LOCKHEED MARTIN and Russian companies Khrunichev and NPO Energia have merged their Atlas and Proton launcher capabilities. International Launch Services (ILS), the new joint venture company, aims to capture 50% of the market by 2000.

The Atlas and Proton will be able to carry single payloads weighing between 2,250kg and 4,600kg into geostationary transfer orbit. The launchers will be in direct competition with products from European rival Arianespace.

There are 24 firm commercial-launch orders for the Atlas and the Proton, compared with Arianespace's 35. The first Proton commercial launch is planned for March 1996. It will carry a previously contracted Astra 1F satellite.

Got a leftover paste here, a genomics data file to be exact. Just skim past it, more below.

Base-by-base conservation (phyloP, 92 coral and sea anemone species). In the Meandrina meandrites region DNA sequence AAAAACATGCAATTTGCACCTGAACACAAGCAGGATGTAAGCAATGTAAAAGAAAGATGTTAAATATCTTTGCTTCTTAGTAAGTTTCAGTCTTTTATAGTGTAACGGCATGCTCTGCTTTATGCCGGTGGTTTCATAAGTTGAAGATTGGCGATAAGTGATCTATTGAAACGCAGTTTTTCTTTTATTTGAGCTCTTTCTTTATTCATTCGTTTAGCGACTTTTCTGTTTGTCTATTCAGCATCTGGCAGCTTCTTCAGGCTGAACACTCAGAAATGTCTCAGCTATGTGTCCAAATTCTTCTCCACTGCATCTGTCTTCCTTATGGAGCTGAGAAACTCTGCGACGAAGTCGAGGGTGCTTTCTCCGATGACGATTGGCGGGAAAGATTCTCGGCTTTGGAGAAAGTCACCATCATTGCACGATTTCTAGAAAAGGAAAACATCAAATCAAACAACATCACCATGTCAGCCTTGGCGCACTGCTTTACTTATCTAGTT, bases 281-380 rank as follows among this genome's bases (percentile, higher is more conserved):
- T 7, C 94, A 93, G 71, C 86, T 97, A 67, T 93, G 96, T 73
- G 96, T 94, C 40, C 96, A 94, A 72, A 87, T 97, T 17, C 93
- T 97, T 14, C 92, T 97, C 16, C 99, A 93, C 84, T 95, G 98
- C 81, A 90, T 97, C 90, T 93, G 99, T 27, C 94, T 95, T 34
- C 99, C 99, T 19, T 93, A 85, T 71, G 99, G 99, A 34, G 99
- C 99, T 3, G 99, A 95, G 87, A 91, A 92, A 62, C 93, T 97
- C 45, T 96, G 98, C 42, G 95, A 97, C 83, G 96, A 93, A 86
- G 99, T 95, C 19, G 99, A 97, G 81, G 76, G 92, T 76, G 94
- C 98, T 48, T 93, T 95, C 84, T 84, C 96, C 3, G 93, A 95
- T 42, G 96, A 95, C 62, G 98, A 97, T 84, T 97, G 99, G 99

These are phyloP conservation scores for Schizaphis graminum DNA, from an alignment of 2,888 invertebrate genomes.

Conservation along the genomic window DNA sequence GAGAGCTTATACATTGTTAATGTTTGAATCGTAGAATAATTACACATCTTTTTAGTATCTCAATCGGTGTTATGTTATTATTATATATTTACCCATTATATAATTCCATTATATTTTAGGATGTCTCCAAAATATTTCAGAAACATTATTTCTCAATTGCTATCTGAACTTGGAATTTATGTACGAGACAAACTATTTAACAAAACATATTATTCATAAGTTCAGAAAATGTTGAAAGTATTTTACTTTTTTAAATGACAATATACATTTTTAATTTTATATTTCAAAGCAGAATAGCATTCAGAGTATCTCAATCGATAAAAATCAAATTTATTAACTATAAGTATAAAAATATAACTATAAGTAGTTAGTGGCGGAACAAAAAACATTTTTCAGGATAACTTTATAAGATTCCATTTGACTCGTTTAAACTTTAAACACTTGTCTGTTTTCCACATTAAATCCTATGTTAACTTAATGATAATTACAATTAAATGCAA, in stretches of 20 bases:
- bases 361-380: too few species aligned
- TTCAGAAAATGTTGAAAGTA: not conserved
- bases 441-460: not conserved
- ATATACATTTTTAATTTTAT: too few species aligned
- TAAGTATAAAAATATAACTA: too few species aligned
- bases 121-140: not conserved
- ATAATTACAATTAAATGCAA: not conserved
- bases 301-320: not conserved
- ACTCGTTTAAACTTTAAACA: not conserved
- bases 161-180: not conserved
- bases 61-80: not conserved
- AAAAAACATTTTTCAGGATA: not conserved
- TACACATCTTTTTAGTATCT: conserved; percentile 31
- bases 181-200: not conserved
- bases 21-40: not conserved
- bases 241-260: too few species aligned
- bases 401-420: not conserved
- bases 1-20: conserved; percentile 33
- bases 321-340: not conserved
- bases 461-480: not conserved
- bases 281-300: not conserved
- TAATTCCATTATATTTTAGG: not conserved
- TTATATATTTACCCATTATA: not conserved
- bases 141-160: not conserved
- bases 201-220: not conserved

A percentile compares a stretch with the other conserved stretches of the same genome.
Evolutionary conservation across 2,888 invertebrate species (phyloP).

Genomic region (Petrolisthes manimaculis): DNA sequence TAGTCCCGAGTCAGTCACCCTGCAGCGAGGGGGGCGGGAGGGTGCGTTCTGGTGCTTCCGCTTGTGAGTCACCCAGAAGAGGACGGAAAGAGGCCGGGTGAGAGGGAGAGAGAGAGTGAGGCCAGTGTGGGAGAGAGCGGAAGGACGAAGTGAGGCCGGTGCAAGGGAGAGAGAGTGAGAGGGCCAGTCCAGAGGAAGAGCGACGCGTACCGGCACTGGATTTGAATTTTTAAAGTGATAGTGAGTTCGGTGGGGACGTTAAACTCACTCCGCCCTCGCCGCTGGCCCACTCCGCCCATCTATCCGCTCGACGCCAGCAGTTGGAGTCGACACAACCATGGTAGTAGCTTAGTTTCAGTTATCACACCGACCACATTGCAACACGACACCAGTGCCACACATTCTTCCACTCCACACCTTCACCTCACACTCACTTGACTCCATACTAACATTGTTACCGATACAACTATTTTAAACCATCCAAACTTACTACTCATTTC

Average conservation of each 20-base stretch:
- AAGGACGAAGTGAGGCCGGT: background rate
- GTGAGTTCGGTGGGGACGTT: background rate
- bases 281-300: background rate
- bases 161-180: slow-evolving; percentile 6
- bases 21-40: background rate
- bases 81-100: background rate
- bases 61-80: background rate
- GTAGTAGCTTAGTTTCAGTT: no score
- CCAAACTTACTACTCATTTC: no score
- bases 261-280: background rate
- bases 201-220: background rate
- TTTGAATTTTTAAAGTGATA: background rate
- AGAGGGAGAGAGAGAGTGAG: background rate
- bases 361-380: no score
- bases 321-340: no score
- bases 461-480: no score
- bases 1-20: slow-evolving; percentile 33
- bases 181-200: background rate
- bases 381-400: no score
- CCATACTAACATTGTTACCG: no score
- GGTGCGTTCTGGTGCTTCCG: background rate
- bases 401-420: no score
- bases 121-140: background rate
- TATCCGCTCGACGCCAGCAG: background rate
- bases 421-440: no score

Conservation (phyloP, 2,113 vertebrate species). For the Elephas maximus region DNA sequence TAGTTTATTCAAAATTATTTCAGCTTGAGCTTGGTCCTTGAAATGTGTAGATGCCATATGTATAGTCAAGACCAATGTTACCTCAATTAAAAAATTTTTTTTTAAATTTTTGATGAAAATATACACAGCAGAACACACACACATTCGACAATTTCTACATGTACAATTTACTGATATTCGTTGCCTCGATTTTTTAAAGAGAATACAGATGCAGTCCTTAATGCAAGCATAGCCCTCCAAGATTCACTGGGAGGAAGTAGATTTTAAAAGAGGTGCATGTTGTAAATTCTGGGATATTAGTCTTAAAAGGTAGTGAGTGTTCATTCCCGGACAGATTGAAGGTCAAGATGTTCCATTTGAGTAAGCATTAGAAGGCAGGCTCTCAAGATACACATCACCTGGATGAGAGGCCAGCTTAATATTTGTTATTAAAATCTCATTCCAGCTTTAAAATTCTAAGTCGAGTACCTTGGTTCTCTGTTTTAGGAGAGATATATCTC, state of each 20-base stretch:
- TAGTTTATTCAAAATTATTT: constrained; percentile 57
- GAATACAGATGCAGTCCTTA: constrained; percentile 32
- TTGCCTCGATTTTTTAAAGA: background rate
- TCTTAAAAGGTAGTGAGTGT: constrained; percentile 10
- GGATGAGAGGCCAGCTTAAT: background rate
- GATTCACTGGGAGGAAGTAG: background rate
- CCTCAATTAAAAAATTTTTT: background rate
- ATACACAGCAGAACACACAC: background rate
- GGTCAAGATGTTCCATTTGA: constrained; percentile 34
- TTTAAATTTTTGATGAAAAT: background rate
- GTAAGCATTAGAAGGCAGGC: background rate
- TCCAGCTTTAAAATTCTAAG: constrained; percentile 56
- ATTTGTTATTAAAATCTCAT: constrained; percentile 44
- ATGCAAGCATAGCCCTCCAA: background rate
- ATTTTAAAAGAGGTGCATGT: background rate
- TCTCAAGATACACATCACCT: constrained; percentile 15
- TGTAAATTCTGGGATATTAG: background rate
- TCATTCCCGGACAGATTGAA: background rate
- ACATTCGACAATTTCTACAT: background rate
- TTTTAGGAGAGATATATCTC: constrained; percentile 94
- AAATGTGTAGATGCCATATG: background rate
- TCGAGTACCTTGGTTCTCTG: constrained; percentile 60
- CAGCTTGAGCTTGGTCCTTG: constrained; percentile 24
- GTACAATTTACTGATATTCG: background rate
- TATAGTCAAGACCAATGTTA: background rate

ILS is offering to switch customers from one vehicle to another if there is a problem with one of the launchers. This capability, is available for Hughes HS-601 satellites, which are already manifested to be flown on Atlas and Proton launchers.

The move had been expected following the Lockheed merger with Martin Marietta in 1994. Lockheed had already linked with Khrunichev and NPO Energia to market the Proton and Martin Marietta had taken over the Atlas programme from General Dynamics.

The Atlas and Proton types have been launched successfully on more than 450 occasions, and provide immense "experience and reliability", says Anatoli Kiselev, Khrunichev's director.

Source: Flight International